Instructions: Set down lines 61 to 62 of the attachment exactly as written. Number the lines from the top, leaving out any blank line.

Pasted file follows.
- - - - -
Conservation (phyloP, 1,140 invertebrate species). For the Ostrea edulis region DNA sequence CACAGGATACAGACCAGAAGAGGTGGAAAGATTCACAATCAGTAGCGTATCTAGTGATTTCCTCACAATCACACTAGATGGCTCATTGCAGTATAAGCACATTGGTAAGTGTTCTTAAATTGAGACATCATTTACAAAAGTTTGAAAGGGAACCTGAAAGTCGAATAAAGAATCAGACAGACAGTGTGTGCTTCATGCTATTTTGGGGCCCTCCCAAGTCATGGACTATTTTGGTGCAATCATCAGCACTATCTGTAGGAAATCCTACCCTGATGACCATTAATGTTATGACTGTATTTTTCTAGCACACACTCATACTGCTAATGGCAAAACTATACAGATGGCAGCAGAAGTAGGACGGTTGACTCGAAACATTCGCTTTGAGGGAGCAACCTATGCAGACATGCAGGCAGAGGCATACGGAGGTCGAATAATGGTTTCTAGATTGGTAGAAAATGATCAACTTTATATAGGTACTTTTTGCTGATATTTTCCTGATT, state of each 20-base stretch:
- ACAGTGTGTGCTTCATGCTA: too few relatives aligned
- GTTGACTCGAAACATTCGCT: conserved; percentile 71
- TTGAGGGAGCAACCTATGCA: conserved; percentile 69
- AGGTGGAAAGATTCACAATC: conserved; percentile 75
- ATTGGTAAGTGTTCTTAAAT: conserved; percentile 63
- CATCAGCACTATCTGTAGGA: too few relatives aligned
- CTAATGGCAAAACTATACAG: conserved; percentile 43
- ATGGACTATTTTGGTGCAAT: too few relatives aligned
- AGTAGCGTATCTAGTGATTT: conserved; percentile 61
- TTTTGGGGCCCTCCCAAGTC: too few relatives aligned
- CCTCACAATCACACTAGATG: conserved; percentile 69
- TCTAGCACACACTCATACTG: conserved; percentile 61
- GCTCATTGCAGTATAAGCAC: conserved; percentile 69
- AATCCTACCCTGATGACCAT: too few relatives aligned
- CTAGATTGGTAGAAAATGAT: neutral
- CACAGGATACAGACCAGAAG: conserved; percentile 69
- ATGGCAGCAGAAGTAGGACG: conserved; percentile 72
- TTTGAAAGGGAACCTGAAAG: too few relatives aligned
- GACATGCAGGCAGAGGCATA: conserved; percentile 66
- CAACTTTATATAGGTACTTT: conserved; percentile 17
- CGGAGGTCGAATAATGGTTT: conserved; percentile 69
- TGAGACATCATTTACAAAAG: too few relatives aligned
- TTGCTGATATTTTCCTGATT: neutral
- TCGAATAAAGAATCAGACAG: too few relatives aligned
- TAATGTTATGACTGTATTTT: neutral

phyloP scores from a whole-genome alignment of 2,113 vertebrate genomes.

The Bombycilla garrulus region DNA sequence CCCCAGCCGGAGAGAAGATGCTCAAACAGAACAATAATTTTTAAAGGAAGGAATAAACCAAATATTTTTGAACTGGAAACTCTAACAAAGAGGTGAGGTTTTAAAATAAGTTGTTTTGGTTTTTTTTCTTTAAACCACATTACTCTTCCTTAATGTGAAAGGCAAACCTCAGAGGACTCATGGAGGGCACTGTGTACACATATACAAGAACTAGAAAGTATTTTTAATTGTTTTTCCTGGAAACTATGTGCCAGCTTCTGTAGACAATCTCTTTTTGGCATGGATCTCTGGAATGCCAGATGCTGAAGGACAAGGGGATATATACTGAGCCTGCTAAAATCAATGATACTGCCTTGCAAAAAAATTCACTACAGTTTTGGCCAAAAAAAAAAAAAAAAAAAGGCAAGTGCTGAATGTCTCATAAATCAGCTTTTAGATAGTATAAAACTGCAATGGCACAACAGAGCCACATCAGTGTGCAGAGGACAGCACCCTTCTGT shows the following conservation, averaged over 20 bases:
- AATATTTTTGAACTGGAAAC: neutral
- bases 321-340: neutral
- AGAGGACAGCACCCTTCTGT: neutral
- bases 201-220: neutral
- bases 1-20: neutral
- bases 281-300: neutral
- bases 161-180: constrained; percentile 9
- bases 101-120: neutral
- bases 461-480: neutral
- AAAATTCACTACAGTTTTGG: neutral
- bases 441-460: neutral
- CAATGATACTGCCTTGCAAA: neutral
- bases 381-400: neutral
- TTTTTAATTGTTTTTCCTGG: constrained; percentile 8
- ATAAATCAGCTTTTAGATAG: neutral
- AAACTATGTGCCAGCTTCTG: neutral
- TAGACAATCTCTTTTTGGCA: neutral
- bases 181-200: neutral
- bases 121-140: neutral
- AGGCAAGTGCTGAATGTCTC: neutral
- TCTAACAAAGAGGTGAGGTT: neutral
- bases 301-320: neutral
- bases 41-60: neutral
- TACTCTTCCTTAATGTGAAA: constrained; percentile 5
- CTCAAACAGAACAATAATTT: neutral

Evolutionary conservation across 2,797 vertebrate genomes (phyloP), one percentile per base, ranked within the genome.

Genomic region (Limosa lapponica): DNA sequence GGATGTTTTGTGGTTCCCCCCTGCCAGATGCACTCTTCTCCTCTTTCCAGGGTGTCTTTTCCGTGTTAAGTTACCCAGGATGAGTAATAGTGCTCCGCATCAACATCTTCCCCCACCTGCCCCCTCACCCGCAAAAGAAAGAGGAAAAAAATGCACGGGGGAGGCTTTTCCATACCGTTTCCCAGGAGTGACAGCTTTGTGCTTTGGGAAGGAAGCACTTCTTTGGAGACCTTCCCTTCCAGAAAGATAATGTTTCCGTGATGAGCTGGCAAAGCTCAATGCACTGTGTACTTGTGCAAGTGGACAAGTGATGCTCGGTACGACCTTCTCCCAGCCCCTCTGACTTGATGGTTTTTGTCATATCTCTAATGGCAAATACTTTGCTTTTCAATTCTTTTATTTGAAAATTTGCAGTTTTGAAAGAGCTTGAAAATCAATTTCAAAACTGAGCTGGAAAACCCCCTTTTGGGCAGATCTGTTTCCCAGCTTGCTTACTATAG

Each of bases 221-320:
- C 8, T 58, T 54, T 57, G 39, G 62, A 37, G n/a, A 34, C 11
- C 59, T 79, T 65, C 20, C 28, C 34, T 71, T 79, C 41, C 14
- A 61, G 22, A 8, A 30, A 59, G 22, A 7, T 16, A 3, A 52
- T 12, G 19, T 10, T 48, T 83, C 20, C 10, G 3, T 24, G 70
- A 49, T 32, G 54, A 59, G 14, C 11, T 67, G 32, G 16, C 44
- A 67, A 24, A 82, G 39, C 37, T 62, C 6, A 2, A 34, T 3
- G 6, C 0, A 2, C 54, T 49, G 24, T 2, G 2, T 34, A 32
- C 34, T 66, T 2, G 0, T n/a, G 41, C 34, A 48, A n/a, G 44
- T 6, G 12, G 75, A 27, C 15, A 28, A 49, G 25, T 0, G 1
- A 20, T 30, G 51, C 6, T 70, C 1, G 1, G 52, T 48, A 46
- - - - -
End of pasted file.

- A 49, T 32, G 54, A 59, G 14, C 11, T 67, G 32, G 16, C 44
- A 67, A 24, A 82, G 39, C 37, T 62, C 6, A 2, A 34, T 3